People for the Ethical Treatment of Animals has called for a state audit of funds given to Penn State and the University of Pittsburgh following the schools' allegedly euthanized "hundreds" of animals due to the coronavirus pandemic, according to a letter PETA sent to Pennsylvania Auditor General Eugene DePasquale Tuesday.

PETA's Vice President Shalin Gala wrote in the four-page letter the organization is requesting that Pasquale audit both schools' "use of public money, personnel, property, equipment and space."

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PETA claims the universities have euthanized “hundreds or more” animals due to the institutions’ decision that those animals were not relevant enough to keep alive for experimentation.

Having been given in almost $473 million in state appropriations in 2019, both schools had a portion of the funding set aside for animal testing, which had to be delayed or stopped all together because of the pandemic.

The animal rights group also questioned why the experiments were funded by taxpayers and were planned to happen in the first place if they were not valued enough to be considered essential during the pandemic.

In March, Penn State "urged experimenters" to prepare for a reduction of all on-campus research limited to only "essential research-related activities," which led to the death of animals in its laboratories, the letter said.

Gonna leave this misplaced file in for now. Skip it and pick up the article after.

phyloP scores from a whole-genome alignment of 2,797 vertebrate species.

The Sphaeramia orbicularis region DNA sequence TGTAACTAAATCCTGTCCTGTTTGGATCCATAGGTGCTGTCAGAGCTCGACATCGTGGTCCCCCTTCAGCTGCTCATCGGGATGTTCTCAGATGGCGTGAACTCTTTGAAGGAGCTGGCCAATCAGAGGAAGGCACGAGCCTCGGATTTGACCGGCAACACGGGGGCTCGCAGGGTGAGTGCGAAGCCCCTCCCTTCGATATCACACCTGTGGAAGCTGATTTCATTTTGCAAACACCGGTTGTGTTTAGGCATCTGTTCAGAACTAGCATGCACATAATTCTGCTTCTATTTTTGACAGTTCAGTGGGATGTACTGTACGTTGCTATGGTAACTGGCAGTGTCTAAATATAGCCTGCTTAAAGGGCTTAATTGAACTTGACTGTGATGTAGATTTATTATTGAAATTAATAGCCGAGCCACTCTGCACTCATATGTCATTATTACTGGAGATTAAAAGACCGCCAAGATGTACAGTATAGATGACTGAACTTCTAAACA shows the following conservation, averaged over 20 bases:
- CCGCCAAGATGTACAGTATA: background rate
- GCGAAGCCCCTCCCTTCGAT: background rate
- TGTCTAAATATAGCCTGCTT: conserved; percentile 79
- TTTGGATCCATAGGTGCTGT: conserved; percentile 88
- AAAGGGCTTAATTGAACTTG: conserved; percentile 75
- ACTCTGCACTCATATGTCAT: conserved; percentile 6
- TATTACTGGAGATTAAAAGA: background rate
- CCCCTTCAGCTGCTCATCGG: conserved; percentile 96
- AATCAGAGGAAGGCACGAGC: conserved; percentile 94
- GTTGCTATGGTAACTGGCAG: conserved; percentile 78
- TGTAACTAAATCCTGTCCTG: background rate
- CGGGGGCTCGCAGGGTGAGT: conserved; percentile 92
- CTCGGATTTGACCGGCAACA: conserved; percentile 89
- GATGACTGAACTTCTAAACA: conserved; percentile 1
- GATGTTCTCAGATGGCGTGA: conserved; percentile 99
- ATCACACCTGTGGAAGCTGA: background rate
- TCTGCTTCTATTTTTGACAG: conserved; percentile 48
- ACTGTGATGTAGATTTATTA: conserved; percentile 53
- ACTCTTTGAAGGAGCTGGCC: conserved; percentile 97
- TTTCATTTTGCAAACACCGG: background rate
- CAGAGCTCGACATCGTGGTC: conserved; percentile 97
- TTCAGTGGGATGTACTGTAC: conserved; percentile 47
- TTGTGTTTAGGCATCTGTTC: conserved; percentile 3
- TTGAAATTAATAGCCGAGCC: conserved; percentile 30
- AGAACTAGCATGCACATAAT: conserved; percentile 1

Pitt also told experimenters to "[i]dentify all non-essential research-related activities that can be delayed, ramped down, curtailed, or suspended… and begin the process to do so," which also likely led to animal deaths, the letter said.

"If wastefulness is corroborated, we request that you take all corrective actions to ensure that current state-funded research activities involving such animals are permanently terminated, that new state-funded research activities that include such animals are no longer approved, and that the breeding and acquisition of such animals for state-funded research activities are prohibited," the letter reads.

According to PETA, “more than 90% of basic scientific research—much of it involving animal experimentation—fails to lead to treatments for humans while 95% of new medications that are found to be safe and effective in animals fail in human clinical trials.”

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